Jean Chatzky
Suzy Welch's career has taken her from the Harvard Business Review to O, The Oprah Magazine to the best-seller list. She talks to Jean about issues that women face in the workplace, including getting unstuck from a bad situation, the fallacy of flextime and the two types of female bosses.

The first article Suzy wrote for O, The Oprah Magazine was about people who want to do something different with their lives, but aren't sure what to do. In that story, Suzy presented five questions to help readers find the courage to try something new. "One of the hardest things we do as adults is change before we have to," she says. "Change is good, but doing it yourself is really hard."

As a working mother of four, Suzy was able to make a very important change in her working life. Her company allowed her to go on flextime, enabling her to keep working while spending more time with her children. While she personally benefited from flextime, Suzy says it hasn't really panned out for most women. "If you're an incredibly good performer, you earn chits that are flextime," she says. "It ends up going to women who overdeliver—who basically do the work of two or three people just to earn the ability to work slightly less." If you are interested in proposing a flextime situation, Suzy recommends going to your boss with a complete plan, stating the situation you're looking for, as well as a comprehensive plan for how it can work.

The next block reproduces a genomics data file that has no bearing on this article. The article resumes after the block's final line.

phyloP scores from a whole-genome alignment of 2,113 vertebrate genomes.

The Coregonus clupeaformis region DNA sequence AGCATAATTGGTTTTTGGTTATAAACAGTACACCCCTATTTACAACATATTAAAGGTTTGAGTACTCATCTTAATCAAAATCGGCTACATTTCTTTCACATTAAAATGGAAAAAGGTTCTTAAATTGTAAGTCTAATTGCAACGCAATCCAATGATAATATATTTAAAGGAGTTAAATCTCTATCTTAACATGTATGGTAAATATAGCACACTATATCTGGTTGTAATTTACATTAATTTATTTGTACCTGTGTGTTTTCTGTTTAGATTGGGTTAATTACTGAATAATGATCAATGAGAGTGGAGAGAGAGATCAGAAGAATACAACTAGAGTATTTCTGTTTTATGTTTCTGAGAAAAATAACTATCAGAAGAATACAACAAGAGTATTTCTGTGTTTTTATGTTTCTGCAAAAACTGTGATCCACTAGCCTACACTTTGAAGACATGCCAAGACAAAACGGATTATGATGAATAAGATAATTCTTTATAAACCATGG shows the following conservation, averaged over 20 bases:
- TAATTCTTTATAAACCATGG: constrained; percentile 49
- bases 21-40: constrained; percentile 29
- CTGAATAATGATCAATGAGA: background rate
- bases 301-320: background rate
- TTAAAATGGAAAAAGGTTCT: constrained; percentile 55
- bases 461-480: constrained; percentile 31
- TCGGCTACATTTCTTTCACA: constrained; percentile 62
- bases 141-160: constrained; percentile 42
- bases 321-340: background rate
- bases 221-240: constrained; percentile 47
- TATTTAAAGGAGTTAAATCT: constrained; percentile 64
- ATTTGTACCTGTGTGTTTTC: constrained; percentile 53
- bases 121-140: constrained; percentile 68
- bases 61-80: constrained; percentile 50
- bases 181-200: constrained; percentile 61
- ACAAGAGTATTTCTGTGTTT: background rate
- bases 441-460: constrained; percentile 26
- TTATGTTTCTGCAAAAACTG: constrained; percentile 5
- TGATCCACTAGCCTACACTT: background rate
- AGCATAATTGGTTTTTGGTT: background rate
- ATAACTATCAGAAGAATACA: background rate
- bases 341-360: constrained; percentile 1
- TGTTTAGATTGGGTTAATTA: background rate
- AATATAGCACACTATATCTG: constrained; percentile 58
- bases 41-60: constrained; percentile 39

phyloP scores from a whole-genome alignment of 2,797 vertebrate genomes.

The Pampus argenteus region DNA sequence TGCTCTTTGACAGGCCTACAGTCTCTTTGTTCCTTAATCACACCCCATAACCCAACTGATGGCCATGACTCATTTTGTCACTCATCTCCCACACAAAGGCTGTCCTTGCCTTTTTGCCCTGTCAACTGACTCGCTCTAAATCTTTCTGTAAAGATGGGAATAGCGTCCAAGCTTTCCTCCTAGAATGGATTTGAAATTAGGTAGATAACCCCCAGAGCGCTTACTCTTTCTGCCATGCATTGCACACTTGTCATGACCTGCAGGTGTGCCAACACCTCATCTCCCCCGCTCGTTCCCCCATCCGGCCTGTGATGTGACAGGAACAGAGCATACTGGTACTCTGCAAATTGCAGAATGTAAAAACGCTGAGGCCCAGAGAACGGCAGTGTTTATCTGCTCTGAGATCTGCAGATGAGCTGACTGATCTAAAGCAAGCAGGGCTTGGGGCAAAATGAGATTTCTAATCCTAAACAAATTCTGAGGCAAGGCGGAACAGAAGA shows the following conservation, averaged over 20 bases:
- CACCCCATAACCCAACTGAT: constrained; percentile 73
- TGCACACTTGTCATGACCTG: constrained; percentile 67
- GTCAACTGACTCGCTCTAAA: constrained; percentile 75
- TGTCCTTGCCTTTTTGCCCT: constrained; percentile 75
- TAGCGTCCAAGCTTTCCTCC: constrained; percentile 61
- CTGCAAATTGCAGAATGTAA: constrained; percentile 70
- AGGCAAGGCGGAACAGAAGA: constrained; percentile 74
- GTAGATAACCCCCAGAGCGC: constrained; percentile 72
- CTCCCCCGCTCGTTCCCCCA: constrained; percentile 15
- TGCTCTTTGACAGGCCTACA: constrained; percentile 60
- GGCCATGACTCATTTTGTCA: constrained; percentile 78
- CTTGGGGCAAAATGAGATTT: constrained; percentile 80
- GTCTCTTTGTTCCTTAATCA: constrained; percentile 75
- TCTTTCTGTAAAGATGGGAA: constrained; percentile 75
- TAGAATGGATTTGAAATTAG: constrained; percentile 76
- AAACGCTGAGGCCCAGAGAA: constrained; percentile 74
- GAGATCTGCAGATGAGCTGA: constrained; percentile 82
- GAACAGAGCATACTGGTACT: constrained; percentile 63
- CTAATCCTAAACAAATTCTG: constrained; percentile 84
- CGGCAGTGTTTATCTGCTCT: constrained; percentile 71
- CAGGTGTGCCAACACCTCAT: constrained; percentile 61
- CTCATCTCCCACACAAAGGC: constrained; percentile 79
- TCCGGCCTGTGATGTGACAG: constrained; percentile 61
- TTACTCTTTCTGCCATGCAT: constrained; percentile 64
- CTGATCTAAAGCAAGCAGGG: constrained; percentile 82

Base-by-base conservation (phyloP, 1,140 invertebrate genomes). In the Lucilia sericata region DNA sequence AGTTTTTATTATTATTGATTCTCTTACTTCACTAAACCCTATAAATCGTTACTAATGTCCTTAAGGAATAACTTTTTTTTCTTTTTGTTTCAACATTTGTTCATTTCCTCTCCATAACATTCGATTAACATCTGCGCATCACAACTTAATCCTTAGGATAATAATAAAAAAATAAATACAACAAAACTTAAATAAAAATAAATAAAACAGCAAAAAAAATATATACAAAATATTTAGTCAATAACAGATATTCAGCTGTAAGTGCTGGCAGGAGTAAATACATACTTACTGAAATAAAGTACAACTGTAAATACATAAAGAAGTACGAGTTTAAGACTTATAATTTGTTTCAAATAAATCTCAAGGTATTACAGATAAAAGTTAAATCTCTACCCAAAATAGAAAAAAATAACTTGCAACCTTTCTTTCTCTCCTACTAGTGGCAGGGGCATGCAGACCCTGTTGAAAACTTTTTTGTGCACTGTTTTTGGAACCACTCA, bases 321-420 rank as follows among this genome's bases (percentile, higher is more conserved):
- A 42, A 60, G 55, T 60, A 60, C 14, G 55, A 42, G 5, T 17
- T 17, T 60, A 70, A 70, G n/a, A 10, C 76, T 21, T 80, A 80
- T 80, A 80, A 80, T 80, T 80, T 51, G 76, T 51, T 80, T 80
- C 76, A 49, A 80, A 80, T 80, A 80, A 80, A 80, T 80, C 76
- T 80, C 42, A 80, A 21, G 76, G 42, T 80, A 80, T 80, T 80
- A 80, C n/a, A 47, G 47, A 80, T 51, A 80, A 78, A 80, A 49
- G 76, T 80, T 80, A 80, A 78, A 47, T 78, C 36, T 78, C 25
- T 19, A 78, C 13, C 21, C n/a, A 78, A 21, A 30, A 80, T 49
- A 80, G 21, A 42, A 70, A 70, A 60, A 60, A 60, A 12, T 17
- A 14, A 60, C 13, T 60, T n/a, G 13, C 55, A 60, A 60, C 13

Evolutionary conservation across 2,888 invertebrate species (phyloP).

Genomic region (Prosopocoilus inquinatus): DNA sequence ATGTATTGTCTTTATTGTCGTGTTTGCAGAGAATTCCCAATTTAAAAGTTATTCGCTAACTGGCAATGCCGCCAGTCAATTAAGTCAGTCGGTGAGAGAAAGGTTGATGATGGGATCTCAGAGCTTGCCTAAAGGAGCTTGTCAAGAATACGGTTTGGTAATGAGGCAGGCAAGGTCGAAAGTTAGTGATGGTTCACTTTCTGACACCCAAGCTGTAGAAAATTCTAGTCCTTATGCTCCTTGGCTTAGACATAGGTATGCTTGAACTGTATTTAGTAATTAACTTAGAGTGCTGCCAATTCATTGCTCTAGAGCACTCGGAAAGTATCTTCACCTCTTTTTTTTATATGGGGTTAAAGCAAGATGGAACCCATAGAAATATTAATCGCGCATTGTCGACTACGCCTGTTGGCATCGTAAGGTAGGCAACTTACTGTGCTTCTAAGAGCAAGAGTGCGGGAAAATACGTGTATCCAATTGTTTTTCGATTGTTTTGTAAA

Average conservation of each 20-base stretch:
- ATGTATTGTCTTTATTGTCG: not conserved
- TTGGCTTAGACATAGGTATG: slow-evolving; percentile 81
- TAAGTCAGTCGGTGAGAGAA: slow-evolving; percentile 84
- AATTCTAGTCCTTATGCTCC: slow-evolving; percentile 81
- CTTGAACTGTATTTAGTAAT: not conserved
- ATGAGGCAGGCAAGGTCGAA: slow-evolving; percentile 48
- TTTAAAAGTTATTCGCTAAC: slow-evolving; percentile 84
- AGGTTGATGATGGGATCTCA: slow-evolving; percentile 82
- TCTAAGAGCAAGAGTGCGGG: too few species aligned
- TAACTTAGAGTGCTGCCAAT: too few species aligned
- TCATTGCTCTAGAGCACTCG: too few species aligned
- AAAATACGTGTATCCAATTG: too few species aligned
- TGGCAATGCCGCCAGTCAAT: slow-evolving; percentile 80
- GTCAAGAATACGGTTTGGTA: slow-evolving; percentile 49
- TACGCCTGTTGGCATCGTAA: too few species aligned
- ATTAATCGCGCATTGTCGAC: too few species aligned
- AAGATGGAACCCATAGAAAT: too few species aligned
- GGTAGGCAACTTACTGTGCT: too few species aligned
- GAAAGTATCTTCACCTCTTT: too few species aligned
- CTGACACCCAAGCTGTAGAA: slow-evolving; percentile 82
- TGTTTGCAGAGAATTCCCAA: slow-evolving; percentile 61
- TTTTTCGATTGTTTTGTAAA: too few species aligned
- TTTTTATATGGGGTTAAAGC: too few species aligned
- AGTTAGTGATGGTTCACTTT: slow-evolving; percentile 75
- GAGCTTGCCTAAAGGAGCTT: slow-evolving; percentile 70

A former boss herself, Suzy says the biggest mistake made by women in charge is mismanaging their emotional distances. They tend to fall into two types: the good mother and the ice queen. The good mother doesn't separate enough from her employees—she knows too much about their personal lives and seems to be a friend. The ice queen, on the other hand, doesn't want to get too close to her employees, losing any kind of connection and becoming remote. Suzy says there is a middle ground. "The place to be is where employees see your humanity, but you maintain authority and distance," she says.
The information provided here is general advice and you should always consult your own financial adviser before making major financial decisions, including investments or changes to your portfolio. The opinions expressed by the hosts, guests and callers to Oprah Radio are strictly their own.

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